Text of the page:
How to model complex JavaScript objects?

I am binding to a function that has arguments that are potentially complex objects.

For context, I am binding to the find function on a MongoDb database collection which has the signature:

find(query, options)

The query argument can be a complex object.


{ status: "A" }
{ status: { $in: [ "A", "D" ] } }
{ quantity: { $lt: 30 } }
{ $or: [ { status: "A" }, { qty: { $lt: 30 } } ] }

The options argument is an object that has a discrete set of properties, but the properties have different types.


{ skip: 20 }
{ skip: 20, limit: 1000 }
{ sort: [ [ 'a', 1 ] ] }
{ projection: { 'a': 1, 'b': 1 }  }

I am assuming it might be easier to sacrifice type safety of these arguments for a simpler implementation, but I am unsure how to get ReScript to generate these objects.

How would I start modelling an external function like this one?

Thanks for your help.

Update: I’ve looked into the @glennsl/bs-json library and it looks like it can help with creating these complex objects.

For example, this code:

let _ = {
  open Json.Encode
        object_(list{("status", string("A"))}),
        object_(list{("qty", object_(list{("$lt", int(30))}))}),

Constructs an object with this shape:

{ $or: [ { status: "A" }, { qty: { $lt: 30 } } ] }

I’m planning to continue with this approach unless there is another method that might be better to use?

MongoDB is highly dynamic… i don’t think you will be very happy manually encoding / decoding all the results every time you need to do another request to the database.

Probably just better to type the query parameter as a generic Js.t object instead, or in case you want to have some static analysis, abstract commonly used queries into factory functions and hide the Query.t in an abstract type.

// Query.res
type t = Js.t({.}); // You can hide the concrete impl of t with a Query.resi file as well

let status = (status: string) => {
  { "status": status }
// App.res

module MongoDB = {
  @module("mongodb")  external find: (Query.t, Js.t('opts)) => Js.t('ret) = "find"

let query = Query.status("A");
let options = { "skip": 20 };

let someObj = MongoDB.find(query, options); 

Something like that.

For your type issue reagarding array with multiple values of different types, might be worth having a look at an old blog post about expressing “union types” in ReScript. It’s not the most elegant thing, because it’s using some pretty advanced type system features, and usually I’d recommend not trying to use arrays that mix different value types.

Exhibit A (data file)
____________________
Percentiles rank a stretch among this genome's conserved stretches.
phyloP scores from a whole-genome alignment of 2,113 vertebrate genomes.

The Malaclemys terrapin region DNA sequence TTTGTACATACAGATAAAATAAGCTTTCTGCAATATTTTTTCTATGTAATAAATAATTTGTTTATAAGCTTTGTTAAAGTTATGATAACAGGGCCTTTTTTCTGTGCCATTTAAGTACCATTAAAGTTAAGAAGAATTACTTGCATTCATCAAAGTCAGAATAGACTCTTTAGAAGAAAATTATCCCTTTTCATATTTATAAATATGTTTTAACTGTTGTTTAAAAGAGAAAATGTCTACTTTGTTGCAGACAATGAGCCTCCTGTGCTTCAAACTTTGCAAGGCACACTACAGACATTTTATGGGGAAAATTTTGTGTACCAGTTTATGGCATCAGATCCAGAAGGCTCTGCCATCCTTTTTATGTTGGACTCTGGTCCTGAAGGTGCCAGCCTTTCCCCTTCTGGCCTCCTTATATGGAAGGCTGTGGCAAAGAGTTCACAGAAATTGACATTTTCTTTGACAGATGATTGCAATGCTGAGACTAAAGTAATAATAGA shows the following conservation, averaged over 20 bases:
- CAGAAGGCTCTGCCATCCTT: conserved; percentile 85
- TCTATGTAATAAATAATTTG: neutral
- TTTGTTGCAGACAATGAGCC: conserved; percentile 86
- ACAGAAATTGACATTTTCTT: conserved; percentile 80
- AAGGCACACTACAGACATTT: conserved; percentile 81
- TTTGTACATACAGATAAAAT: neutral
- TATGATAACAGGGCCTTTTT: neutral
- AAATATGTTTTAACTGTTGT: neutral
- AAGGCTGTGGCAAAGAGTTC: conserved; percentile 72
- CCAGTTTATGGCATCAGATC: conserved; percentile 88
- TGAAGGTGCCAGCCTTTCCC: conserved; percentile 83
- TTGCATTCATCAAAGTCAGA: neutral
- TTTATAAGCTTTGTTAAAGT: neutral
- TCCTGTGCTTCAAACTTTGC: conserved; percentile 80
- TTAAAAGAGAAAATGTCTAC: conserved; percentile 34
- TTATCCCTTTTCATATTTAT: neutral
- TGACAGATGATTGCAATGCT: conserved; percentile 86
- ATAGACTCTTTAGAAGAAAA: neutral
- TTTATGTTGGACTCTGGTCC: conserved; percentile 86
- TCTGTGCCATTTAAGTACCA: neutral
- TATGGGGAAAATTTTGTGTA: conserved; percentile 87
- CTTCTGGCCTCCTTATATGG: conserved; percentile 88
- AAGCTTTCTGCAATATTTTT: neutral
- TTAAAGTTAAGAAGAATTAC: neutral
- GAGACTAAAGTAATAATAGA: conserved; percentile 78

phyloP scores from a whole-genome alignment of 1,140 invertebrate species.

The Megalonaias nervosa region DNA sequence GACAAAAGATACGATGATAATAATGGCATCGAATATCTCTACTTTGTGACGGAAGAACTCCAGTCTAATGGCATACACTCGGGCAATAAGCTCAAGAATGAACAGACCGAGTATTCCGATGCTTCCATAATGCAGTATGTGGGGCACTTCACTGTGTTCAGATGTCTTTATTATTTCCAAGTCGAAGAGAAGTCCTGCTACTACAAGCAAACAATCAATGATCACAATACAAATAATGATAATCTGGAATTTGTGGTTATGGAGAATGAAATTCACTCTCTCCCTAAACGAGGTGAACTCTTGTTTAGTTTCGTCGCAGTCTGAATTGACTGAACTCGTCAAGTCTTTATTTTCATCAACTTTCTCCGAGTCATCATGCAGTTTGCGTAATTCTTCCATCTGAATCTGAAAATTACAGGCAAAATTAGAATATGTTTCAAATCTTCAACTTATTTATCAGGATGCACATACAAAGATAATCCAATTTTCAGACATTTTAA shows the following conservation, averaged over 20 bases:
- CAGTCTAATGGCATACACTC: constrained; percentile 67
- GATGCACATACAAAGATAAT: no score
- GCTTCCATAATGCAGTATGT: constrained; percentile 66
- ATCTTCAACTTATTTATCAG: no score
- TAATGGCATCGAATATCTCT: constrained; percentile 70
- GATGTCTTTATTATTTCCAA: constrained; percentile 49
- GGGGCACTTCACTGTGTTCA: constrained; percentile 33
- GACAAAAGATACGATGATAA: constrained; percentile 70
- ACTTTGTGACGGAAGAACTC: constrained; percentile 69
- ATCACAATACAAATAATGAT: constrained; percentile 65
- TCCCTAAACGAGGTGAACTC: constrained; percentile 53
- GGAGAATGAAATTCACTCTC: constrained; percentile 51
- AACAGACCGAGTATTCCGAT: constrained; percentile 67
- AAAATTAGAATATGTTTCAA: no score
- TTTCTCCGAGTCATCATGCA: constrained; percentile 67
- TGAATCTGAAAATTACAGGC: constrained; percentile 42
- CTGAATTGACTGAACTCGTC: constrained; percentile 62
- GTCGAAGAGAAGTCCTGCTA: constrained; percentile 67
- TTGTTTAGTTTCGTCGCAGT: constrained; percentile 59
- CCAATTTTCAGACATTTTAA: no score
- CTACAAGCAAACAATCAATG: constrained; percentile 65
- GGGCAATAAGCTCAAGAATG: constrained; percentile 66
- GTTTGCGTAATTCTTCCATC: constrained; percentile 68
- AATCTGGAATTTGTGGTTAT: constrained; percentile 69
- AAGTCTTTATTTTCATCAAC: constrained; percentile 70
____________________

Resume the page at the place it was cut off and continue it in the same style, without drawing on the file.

@ryyppy many thanks for the pragmatic solution, exactly what I was hoping for :pray:

Note that this example wouldn’t work in an array, as in the the example. The reason for that is that when you structurally type it to an object with a status field, an object with a qty field will not be possible in the array (because it’s not the same type). A solution is to make an opaque type and use the following to convert:

type status;
external toStatus: 'a => status = "%identity";
let status1 = {"status": "A"}->toStatus;
let status2 = {"qty": {"lt": 30}}->toStatus;
// array syntax for the experimental syntax is just []
let arr = [|status1, status2|];
1 Like

@jfrolich thanks for picking that up :pray:

Documenting what I’ve got so far:

module Query = {
  type exp // Type for a query "expression"
  external exp: 'a => exp = "%identity"

let query: {..} = %obj(
    "$or": [Query.exp({status: "A"}), Query.exp({qty: {"$lt": 30}})],

Which produces:

var query = {
  $or: [
      status: "A"
      qty: {
        $lt: 30

Side note; sometimes an empty object is needed for a query, and in that case I intend to use:

let query: {..} = Js.Obj.empty()

Which produces:

var query = {};

Yep! :+1: You can make the types more strict, for instance using records in some places or functions to construct expressions. But that is refinement :slight_smile: .

1 Like

There’s a bit of runtime there, but we’re starting to use this:


Looks great. People sometimes are obsessed with 0-cost bindings. It really doesn’t make a difference for 99% of the bindings, so if the binding can be nicer with some runtime overhead it’s usually ok! Especially in this case if it’s a binding to a database, these things are not called in a tight loop, and the call itself results in io, so not CPU limited.